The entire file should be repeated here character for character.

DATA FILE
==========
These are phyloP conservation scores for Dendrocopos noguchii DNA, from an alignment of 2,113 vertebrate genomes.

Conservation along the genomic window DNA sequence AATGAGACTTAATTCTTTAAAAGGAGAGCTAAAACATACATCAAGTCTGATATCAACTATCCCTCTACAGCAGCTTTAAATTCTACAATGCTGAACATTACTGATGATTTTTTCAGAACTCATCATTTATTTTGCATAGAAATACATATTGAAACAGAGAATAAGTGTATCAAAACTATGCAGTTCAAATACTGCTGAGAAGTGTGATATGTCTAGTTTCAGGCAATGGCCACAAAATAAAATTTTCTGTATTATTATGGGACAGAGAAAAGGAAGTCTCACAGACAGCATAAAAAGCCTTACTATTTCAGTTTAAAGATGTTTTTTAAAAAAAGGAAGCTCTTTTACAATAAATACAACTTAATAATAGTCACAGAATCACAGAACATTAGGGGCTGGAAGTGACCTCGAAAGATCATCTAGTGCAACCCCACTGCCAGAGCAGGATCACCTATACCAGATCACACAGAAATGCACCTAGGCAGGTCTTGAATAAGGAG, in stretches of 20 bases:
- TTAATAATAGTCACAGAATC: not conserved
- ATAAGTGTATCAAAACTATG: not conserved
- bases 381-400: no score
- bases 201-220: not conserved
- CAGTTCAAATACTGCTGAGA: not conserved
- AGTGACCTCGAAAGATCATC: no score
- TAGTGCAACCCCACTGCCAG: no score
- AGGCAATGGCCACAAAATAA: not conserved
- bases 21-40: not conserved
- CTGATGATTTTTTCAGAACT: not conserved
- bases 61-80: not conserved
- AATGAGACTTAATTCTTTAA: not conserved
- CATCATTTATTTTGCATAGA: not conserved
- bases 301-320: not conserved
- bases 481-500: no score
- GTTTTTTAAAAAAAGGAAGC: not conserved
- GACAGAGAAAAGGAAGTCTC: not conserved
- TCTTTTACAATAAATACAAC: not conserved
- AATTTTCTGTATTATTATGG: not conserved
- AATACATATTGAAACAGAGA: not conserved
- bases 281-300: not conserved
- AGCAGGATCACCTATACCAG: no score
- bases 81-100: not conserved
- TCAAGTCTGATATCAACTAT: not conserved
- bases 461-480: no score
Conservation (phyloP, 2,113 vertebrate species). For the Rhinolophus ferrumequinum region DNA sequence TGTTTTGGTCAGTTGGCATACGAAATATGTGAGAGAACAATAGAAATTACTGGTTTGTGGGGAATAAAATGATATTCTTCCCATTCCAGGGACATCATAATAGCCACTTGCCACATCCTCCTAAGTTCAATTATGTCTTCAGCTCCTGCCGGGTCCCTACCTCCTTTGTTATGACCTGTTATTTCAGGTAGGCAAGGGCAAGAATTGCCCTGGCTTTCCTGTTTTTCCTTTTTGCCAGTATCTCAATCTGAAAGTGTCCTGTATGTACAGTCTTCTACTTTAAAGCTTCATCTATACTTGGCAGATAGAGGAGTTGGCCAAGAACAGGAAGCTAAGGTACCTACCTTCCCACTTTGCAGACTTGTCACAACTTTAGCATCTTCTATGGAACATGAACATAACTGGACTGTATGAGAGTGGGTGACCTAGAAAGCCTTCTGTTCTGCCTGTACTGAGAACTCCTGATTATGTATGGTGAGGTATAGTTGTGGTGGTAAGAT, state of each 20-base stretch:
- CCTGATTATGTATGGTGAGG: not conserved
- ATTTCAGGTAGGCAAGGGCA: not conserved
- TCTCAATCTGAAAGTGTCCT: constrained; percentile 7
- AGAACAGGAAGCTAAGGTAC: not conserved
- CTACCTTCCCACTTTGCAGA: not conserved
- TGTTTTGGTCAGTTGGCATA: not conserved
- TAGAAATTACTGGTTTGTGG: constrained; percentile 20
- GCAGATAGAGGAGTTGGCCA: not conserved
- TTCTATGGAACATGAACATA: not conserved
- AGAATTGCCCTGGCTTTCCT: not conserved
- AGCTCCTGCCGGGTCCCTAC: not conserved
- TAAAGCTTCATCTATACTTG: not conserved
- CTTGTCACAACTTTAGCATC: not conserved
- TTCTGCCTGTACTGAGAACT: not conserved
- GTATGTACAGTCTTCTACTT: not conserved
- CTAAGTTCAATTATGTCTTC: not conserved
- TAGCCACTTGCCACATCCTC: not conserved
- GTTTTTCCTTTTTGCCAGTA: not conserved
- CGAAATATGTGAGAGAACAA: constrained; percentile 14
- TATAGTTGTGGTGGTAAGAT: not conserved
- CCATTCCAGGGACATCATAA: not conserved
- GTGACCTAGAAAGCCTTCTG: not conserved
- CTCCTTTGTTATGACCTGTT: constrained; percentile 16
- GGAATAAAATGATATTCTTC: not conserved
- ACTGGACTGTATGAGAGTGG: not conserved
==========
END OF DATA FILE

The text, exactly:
These are phyloP conservation scores for Dendrocopos noguchii DNA, from an alignment of 2,113 vertebrate genomes.

Conservation along the genomic window DNA sequence AATGAGACTTAATTCTTTAAAAGGAGAGCTAAAACATACATCAAGTCTGATATCAACTATCCCTCTACAGCAGCTTTAAATTCTACAATGCTGAACATTACTGATGATTTTTTCAGAACTCATCATTTATTTTGCATAGAAATACATATTGAAACAGAGAATAAGTGTATCAAAACTATGCAGTTCAAATACTGCTGAGAAGTGTGATATGTCTAGTTTCAGGCAATGGCCACAAAATAAAATTTTCTGTATTATTATGGGACAGAGAAAAGGAAGTCTCACAGACAGCATAAAAAGCCTTACTATTTCAGTTTAAAGATGTTTTTTAAAAAAAGGAAGCTCTTTTACAATAAATACAACTTAATAATAGTCACAGAATCACAGAACATTAGGGGCTGGAAGTGACCTCGAAAGATCATCTAGTGCAACCCCACTGCCAGAGCAGGATCACCTATACCAGATCACACAGAAATGCACCTAGGCAGGTCTTGAATAAGGAG, in stretches of 20 bases:
- TTAATAATAGTCACAGAATC: not conserved
- ATAAGTGTATCAAAACTATG: not conserved
- bases 381-400: no score
- bases 201-220: not conserved
- CAGTTCAAATACTGCTGAGA: not conserved
- AGTGACCTCGAAAGATCATC: no score
- TAGTGCAACCCCACTGCCAG: no score
- AGGCAATGGCCACAAAATAA: not conserved
- bases 21-40: not conserved
- CTGATGATTTTTTCAGAACT: not conserved
- bases 61-80: not conserved
- AATGAGACTTAATTCTTTAA: not conserved
- CATCATTTATTTTGCATAGA: not conserved
- bases 301-320: not conserved
- bases 481-500: no score
- GTTTTTTAAAAAAAGGAAGC: not conserved
- GACAGAGAAAAGGAAGTCTC: not conserved
- TCTTTTACAATAAATACAAC: not conserved
- AATTTTCTGTATTATTATGG: not conserved
- AATACATATTGAAACAGAGA: not conserved
- bases 281-300: not conserved
- AGCAGGATCACCTATACCAG: no score
- bases 81-100: not conserved
- TCAAGTCTGATATCAACTAT: not conserved
- bases 461-480: no score
Conservation (phyloP, 2,113 vertebrate species). For the Rhinolophus ferrumequinum region DNA sequence TGTTTTGGTCAGTTGGCATACGAAATATGTGAGAGAACAATAGAAATTACTGGTTTGTGGGGAATAAAATGATATTCTTCCCATTCCAGGGACATCATAATAGCCACTTGCCACATCCTCCTAAGTTCAATTATGTCTTCAGCTCCTGCCGGGTCCCTACCTCCTTTGTTATGACCTGTTATTTCAGGTAGGCAAGGGCAAGAATTGCCCTGGCTTTCCTGTTTTTCCTTTTTGCCAGTATCTCAATCTGAAAGTGTCCTGTATGTACAGTCTTCTACTTTAAAGCTTCATCTATACTTGGCAGATAGAGGAGTTGGCCAAGAACAGGAAGCTAAGGTACCTACCTTCCCACTTTGCAGACTTGTCACAACTTTAGCATCTTCTATGGAACATGAACATAACTGGACTGTATGAGAGTGGGTGACCTAGAAAGCCTTCTGTTCTGCCTGTACTGAGAACTCCTGATTATGTATGGTGAGGTATAGTTGTGGTGGTAAGAT, state of each 20-base stretch:
- CCTGATTATGTATGGTGAGG: not conserved
- ATTTCAGGTAGGCAAGGGCA: not conserved
- TCTCAATCTGAAAGTGTCCT: constrained; percentile 7
- AGAACAGGAAGCTAAGGTAC: not conserved
- CTACCTTCCCACTTTGCAGA: not conserved
- TGTTTTGGTCAGTTGGCATA: not conserved
- TAGAAATTACTGGTTTGTGG: constrained; percentile 20
- GCAGATAGAGGAGTTGGCCA: not conserved
- TTCTATGGAACATGAACATA: not conserved
- AGAATTGCCCTGGCTTTCCT: not conserved
- AGCTCCTGCCGGGTCCCTAC: not conserved
- TAAAGCTTCATCTATACTTG: not conserved
- CTTGTCACAACTTTAGCATC: not conserved
- TTCTGCCTGTACTGAGAACT: not conserved
- GTATGTACAGTCTTCTACTT: not conserved
- CTAAGTTCAATTATGTCTTC: not conserved
- TAGCCACTTGCCACATCCTC: not conserved
- GTTTTTCCTTTTTGCCAGTA: not conserved
- CGAAATATGTGAGAGAACAA: constrained; percentile 14
- TATAGTTGTGGTGGTAAGAT: not conserved
- CCATTCCAGGGACATCATAA: not conserved
- GTGACCTAGAAAGCCTTCTG: not conserved
- CTCCTTTGTTATGACCTGTT: constrained; percentile 16
- GGAATAAAATGATATTCTTC: not conserved
- ACTGGACTGTATGAGAGTGG: not conserved